Disturbing as such arbitrary regulation can be, it is regulators’ pro-cyclical conduct that does the most harm. BB&T was able to appreciate the true risks inherent in subprime mortgages and securities derived from them because it refused to abide by regulators’ attempts to force it to use the model-based approach to risk management that other large banks, including Wachovia and Citigroup, used. Then, after the collapse, regulators forced BB&T to deny credit to good clients, some of whom consequently failed, by strictly enforcing ill-conceived minimum-capital requirements. Those requirements left bankers no choice but to base decisions to renew or not to renew loans not on borrowers’ overall risk ratings, but on the risk grades assigned to particular loans. Thanks to fair-value accounting rules—another regulatory imposition—BB&T was forced to downgrade many of its loans during the crisis and consequently found itself unable to renew many of those loans, given the difficulty of raising capital in the midst of a panic. As if all this weren’t bad enough, BB&T could not legally inform despondent customers of the true reason for its having set them adrift because the FDIC prohibited it “from using changes in regulatory rules as a reason to change the terms of a loan” (p. 143)!

That Allison has nothing good to say about regulators doesn’t mean that he absolves “capitalists” of all responsibility for the subprime mess. However, the blameworthy capitalists—including Goldman Sachs, Citigroup, and Countrywide—were, Allison insists, not ordinary capitalists carried by their own sails and assuming their own risks, but rather “crony capitalists” (or, perhaps more accurately, “crony socialists”)—including those deemed “too big to fail” in the event that their risky ventures went south—who owed much of their success, so long as it lasted, to subsidies provided by the FDIC, or the government-sponsored entities, or the Fed, or Congress, including subsidies implicit in being deemed “Too Big to Fail.”

How, then, are further crises to be prevented? Certainly not, in Allison’s opinion, by the Dodd–Frank Act of 2010, whose sponsors were among the chief government instigators of the subprime boom. “How realistic is it,” Allison asks, “to expect that they would identify the cause as their own actions and suggest cures accordingly?” (p. 7). Far from supplying a solution to financial booms and busts, Dodd– Frank “will make problems bigger in the long term” (p. 193) by augmenting still further the powers of some of the very bureaucracies whose decisions made the subprime crisis so severe.

Instead of Dodd–Frank’s 848 pages of financial deckchair rearranging and restuffing, Allison favors uncompromisingly radical reforms. He would avoid excessively easy or excessively tight money by replacing the present discretionary Federal Reserve System with a fully private banking and a currency arrangement based either on a new gold standard or on a Friedman-type fiat-money growth rule. He would curb the moral-hazard problem both by dispensing altogether with a lender of last resort and by eliminating or at least reducing FDIC insurance. He would either privatize or liquidate both FannieMae and Freddie Mac and would close the Federal Housing Administration. Finally, he would have other CEOs embrace the “moral code” upon which he based his own stewardship of BB&T—one inspired by Ayn Rand’s philosophy. The code is simple: a bank’s ultimate concern should be to reward its shareholders and nothing else. But to do that well it had also better steer its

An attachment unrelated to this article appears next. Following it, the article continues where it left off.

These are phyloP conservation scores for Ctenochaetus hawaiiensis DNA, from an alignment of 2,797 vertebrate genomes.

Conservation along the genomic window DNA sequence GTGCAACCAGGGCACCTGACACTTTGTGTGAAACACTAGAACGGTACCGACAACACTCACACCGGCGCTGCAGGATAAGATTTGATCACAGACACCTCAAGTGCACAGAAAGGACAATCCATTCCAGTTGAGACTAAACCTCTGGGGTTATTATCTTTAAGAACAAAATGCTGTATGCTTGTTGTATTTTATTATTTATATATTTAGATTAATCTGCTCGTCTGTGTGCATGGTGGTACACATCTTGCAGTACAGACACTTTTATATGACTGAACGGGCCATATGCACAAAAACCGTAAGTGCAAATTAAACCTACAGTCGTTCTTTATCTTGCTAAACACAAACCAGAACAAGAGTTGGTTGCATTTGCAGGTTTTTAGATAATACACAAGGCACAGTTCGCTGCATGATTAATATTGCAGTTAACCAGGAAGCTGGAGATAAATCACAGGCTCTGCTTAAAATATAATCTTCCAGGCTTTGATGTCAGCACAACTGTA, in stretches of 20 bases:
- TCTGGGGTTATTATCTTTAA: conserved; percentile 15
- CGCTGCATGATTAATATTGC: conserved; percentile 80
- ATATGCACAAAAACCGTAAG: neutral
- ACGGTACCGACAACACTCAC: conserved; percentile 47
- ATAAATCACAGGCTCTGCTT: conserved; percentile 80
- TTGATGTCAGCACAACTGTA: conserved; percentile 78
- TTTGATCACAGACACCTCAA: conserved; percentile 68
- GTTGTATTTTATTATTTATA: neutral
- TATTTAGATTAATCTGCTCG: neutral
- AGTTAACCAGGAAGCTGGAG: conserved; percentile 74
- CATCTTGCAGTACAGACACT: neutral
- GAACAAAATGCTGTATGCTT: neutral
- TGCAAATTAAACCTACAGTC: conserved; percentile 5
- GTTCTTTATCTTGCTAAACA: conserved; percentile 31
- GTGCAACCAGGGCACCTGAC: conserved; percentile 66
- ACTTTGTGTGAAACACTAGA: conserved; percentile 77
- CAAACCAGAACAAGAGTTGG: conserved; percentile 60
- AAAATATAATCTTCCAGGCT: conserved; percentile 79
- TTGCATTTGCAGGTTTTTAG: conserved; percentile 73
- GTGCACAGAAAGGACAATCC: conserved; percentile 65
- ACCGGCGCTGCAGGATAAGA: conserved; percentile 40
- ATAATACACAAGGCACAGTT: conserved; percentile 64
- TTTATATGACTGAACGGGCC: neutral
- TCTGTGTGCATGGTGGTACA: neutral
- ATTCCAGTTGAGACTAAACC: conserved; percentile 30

toward economic success and nurture its employees’ self-esteem. If you think such advice either trite or beside the point, perhaps you missed the news about Goldman taking short positions against the very collateralized debt obligations it was hawking to investors, or about how Countrywide fired its own fraud risk management investigator merely for having tried to do her job or about howWells Fargo corrupted its own employees by encouraging them to book “ghetto loans.”

Although Allison’s unapologetic endorsement of Rand’s philosophy might turn off a few readers, the book’s jacket copy, for which Allison presumably wasn’t responsible, is likely to deter many more from even opening the book. The text above the book’s title, itself hardly a model of circumspection, declares that “PURE CAPITALISM is the world economy’s only hope.” That text is in turn surmounted by an endorsement from “Charles Koch, Chairman and CEO, Koch Industries, Inc.” Such festooning isn’t calculated to persuade anyone to the left of, say, Ron Paul, to read on, let alone to buy the book. That’s a shame, for it is precisely such people who are most likely to have—and most in need of having—their beliefs shaken, if not radically changed, by Allison’s testimony. Readers of The Independent Review should find it easy enough either to count such hype as a point in this book’s favor or simply to ignore it. I urge both groups to read the book. Indeed, I urge everyone to buy several copies, destroy the dust jackets, and hand the extras to their more left-leaning friends.

George A. Selgin
University of Georgia
Banking Law and RegulationEconomic PolicyEconomyFree Market EconomicsLaw and Liberty
Other Independent Review articles by George A. Selgin
Summer 2011 They Stumble Who Run Fast: Roubini and Mihm’s Crisis Economics
Spring 2010 Central Banks as Sources of Financial Instability
Summer 2000 Should We Let Banks Create Money?